By Renee Strand
With the increasing popularity of wood-framed, mid-rise construction projects, there have been many questions regarding the appropriate way to frame the exterior wall at the floor intersection. Due to the size and number of stories of these buildings, they often fall into Type III construction, which is characterized by exterior walls of non-combustible material or fire-retardant-treated wood and the interior building elements can be of any material permitted by the code. The International Building Code (IBC) is clear on the requirements for the wall framing and floor framing but does not provide clarity where the floor framing intersects the wall.
Platform Framing – Sawn Lumber Framing
With platform framing, the rim board is required to transfer vertical and lateral wall loads through the structure and is normally considered a structural element of the wall framing by specifiers and building department officials. Thus, for Type III construction projects framed with wood exterior walls, the rim board at the exterior wall must be fire-retardant-treated (FRT) wood. Some jurisdictions have suggested that the ends of the floor joists bearing on top of the exterior wall should also be fire-retardant treated. However, this seems contrary to the IBC code, which clearly requires only the exterior wall framing to be of non-combustible material or FRT wood and allows floor framing to be of any material permitted by the code. The interior floor framing is typically protected gypsum in fire-resistance-rated assemblies as required by the code, but is not required to be of FRT wood. As defined in the IBC, FRT wood is any wood that is impregnated with chemicals by a pressure process or other means during manufacturing and meets stated performance requirements. The pressure process involves treating the full member length and not just the ends of a member. Therefore, since the code does not require FRT floor joists, the ends of the floor joists bearing on the exterior walls also do not need to be fire-retardant-treated. Additionally, the load path of the wall is not dependent on the floor joists, but rather the rim board which is FRT wood.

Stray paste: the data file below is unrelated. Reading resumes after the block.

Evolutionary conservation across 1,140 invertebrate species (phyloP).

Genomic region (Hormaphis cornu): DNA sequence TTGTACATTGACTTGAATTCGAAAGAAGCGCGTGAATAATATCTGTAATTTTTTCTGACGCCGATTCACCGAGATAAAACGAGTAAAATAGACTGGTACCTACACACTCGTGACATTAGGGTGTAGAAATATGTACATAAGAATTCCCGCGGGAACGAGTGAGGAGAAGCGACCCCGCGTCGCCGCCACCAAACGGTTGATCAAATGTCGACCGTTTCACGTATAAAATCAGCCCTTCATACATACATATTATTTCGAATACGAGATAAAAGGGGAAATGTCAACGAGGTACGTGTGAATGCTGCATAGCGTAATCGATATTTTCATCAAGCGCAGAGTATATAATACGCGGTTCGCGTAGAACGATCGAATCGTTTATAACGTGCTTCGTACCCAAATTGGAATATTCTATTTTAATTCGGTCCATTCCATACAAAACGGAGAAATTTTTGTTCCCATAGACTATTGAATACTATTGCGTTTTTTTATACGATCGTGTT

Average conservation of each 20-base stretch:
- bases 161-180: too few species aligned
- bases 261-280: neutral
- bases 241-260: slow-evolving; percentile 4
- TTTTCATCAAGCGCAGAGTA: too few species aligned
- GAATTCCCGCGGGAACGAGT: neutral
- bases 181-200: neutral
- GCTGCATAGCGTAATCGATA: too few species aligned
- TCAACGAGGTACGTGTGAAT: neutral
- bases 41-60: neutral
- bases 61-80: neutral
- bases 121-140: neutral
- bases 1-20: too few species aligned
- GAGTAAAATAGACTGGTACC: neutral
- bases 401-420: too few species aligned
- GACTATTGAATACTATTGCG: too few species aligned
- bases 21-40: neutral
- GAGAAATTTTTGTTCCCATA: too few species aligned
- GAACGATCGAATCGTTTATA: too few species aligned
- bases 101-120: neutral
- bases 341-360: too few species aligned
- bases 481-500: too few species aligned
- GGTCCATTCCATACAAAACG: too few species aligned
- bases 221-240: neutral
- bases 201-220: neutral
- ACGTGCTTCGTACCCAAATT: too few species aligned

Plat form Framing – I-Joist Framing
For platform framing utilizing engineered wood I-joists for the floor framing, engineered wood lumber (I-joists, structural composite lumber) is recommended for the rim board material to ensure dimensional compatibility with the I-joists both at the time of installation and throughout the life of the structure. Sawn lumber and glulam beams are typically not suitable alternatives due to initial differences in depth and increased shrinkage. However, most engineered lumber products have not been evaluated for performance as a rim board after fire-retardant treatment. In fact, most manufacturers will void their product warranty if the product is pressure-treated with fire-retardant chemicals, because the pressure treatment process and chemicals used can negatively affect engineered lumber products. Evaluations of the effect of fire-retardant treatments on sawn lumber and plywood published by chemical treatment providers are not applicable to engineered lumber products.
So what options exist for the specifier to properly detail the wall to floor intersection? Instead of platform framing, the walls can be framed taller and joists can hang from the top plate or a ledger attached to the wall (Figure 1). This option may add costs and time to the design and framing with the need for taller studs, additional shear wall length, eccentric loads, connections, blocking, and joist hangers. If two layers of gypsum wall board are required on the interior face of the stud wall for the fire-resistance rating, the specifier must specify hangers that can support the loads for installation over the gypsum wall board or specially-designed hangers specific to this application.
Common Platform Framing